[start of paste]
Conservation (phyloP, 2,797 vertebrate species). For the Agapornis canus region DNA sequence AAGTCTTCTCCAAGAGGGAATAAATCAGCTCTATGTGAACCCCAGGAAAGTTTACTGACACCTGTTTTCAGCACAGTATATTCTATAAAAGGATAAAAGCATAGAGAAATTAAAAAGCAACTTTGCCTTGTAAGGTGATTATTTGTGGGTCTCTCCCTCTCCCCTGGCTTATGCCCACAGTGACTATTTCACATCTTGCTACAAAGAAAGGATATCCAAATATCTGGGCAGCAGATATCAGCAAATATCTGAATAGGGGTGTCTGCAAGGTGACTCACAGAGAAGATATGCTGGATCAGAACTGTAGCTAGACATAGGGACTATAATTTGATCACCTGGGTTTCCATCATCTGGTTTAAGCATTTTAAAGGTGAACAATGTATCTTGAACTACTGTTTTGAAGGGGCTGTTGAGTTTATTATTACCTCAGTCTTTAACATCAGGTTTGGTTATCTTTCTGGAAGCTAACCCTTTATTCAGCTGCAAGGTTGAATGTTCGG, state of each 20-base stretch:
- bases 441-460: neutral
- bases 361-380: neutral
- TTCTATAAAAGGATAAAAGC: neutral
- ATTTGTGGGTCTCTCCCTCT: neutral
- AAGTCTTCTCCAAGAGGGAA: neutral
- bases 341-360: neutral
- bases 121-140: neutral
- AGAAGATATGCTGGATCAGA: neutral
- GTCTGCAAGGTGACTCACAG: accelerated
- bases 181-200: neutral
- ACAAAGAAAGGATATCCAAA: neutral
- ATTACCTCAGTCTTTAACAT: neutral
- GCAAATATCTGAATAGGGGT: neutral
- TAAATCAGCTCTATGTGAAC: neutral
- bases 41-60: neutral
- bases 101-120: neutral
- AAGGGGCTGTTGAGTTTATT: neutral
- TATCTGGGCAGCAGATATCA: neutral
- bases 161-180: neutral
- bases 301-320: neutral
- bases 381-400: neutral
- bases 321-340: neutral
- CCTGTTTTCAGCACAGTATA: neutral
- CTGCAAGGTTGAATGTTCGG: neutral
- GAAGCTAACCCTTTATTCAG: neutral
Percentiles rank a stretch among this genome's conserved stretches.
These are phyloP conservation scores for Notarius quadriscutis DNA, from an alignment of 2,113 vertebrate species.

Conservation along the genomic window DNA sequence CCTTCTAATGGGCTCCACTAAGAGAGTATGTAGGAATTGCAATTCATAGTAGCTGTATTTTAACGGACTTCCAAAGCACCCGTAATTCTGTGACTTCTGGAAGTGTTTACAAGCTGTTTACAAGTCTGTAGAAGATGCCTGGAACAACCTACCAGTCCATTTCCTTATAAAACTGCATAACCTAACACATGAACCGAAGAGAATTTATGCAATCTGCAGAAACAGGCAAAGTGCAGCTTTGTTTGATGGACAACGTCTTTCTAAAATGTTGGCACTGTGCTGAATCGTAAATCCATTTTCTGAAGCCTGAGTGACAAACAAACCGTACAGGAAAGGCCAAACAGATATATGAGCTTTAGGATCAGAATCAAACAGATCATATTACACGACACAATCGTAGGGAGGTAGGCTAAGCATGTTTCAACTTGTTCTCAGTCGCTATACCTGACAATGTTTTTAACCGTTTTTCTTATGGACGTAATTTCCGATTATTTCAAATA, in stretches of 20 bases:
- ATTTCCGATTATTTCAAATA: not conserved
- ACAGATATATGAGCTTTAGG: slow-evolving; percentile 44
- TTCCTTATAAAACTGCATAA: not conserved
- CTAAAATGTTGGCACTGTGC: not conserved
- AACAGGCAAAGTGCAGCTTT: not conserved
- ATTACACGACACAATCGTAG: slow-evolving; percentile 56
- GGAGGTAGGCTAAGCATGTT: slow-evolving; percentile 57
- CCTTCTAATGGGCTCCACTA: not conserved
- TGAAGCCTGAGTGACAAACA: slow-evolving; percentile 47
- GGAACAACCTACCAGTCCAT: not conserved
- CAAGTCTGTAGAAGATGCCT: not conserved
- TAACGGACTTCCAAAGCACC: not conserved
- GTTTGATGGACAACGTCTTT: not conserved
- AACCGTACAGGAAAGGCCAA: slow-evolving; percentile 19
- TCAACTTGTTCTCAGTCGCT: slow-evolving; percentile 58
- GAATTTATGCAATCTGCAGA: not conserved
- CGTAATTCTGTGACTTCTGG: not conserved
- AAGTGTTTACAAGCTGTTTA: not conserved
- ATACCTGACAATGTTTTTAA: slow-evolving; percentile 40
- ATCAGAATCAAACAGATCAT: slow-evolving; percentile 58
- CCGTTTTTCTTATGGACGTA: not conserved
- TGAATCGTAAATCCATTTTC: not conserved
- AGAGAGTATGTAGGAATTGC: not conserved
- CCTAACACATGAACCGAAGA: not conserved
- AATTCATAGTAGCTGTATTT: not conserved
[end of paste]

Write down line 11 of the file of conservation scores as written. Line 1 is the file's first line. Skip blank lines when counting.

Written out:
- bases 181-200: neutral